11th Apr 2024

18 St John Street Costs Law Specialist, James Miller, analyses an interesting case concerning medical agency fees in a fixed costs case.

I recently acted for the Defendant in a fixed costs case concerning the contentious issue of medical agency fees. The court had to decide whether to prosecute the Defendant’s Part 18 request for a breakdown of a Pain Management Report fee in the sum of £2916 plus VAT and/or to assess the Claimant’s costs and disbursements pursuant to CPR 36.20(11).

Upon receipt of the Defendant’s request for a breakdown of the fee, the Claimant’s solicitors said they did not know the answer and the information sought was neither in the Claimant’s possession nor their own. The medical agency later asserted that it was not its practice to provide breakdowns of its fees. Further, there was no obligation nor necessity and it would require a detailed and complex analysis of the macroeconomics of the wider medical reporting market, which would be disproportionate.

Although His Honour Judge Saggerson accepted that agency fees are recoverable in principle, he roundly rejected the medical agency’s stance. The judge determined that the paying party and the court were entitled to know what amount was being charged by the agency so an adjudication could be made on proportionality. His Honour Judge Saggerson ordered that unless a breakdown of the Pain Management Report fee was forthcoming, the disputed disbursement would be limited to £750 plus VAT.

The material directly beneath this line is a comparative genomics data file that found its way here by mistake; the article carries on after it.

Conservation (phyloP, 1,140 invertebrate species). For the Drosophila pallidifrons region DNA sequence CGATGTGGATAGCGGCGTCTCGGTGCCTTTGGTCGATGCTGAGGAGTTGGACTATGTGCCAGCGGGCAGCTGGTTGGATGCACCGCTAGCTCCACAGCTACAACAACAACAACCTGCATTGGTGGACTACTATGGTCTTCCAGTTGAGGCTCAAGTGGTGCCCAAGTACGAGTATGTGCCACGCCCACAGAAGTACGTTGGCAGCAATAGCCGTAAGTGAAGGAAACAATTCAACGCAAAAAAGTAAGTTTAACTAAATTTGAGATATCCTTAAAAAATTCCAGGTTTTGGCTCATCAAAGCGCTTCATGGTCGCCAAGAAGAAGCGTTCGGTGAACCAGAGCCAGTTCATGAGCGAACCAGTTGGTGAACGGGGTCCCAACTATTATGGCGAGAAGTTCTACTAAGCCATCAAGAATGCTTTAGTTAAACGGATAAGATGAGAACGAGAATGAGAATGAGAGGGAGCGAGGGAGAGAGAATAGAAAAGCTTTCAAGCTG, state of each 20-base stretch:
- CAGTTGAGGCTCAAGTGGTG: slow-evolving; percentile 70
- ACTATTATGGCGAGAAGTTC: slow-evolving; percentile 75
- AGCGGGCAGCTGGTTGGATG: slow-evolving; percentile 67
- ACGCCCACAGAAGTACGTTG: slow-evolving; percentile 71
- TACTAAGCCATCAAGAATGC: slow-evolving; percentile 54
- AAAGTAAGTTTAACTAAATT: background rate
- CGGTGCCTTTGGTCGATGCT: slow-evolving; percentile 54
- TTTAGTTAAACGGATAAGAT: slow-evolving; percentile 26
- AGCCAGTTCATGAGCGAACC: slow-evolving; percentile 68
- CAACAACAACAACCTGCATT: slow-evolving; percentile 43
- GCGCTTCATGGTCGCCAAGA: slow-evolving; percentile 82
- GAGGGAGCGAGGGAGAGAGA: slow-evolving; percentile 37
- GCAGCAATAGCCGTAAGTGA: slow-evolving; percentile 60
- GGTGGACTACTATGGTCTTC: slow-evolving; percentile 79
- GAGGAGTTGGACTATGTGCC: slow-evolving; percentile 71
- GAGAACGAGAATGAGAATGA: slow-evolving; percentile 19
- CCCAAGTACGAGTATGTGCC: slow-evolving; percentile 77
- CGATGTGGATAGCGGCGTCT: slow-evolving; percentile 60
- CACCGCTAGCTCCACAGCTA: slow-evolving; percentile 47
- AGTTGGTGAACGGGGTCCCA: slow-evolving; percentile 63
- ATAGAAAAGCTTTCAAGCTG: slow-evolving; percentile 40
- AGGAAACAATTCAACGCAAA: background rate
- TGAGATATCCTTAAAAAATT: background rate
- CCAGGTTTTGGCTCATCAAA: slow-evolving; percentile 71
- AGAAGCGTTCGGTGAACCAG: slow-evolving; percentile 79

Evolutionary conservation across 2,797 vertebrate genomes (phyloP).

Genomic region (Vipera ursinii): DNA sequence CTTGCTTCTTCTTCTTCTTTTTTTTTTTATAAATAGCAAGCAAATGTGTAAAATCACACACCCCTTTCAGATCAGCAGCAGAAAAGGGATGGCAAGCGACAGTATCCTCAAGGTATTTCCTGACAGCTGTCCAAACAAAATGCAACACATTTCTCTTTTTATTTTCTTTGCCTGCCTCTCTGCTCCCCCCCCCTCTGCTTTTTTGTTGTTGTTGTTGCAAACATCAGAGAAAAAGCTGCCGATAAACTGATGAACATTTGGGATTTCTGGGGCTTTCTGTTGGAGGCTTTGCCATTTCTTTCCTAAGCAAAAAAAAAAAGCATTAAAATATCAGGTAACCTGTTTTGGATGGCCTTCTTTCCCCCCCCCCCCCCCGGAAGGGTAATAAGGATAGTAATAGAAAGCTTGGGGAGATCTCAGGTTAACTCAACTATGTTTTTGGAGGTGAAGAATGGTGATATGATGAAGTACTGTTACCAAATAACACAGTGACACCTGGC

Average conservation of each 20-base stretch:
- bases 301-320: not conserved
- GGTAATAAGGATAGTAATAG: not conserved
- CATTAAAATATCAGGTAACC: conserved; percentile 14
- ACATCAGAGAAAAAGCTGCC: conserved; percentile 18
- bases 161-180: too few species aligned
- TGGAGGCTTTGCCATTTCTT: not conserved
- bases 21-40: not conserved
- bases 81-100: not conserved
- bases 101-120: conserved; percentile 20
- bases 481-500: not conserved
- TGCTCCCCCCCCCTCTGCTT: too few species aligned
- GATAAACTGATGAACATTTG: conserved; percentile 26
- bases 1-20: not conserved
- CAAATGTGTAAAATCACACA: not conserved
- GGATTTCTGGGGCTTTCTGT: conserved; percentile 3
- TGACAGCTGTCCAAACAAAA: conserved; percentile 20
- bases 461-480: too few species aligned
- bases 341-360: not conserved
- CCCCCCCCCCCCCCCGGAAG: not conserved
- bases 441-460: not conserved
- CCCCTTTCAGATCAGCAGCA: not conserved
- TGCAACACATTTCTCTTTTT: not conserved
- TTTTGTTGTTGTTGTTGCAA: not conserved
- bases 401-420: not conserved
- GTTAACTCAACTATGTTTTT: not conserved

The Claimant sought permission to appeal, which was refused. To date, the Claimant has not provided a breakdown of the fee nor pursued an appeal.


This is a first instance decision from a Circuit Judge, which is not binding but persuasive. To welcoming paying parties, the court’s approach will be unsurprising as it mirrors the rationale of His Honour Judge Bird in Northampton General Hospital NHS Trust v Hoskin [2023]. Namely, that if the court is to determine what amount to allow for a report commissioned by an agency, it will want to understand what the latter’s fees are.

Receiving parties will disagree. In the present case, the medical agency was not a party to the proceedings and the information sought was said to be outside the possession and control of the Claimant. Ultimately, His Honour Judge Saggerson was “unmoved” by those complaints, deciding that transparency ruled the day.

A copy of the judgment is here: 

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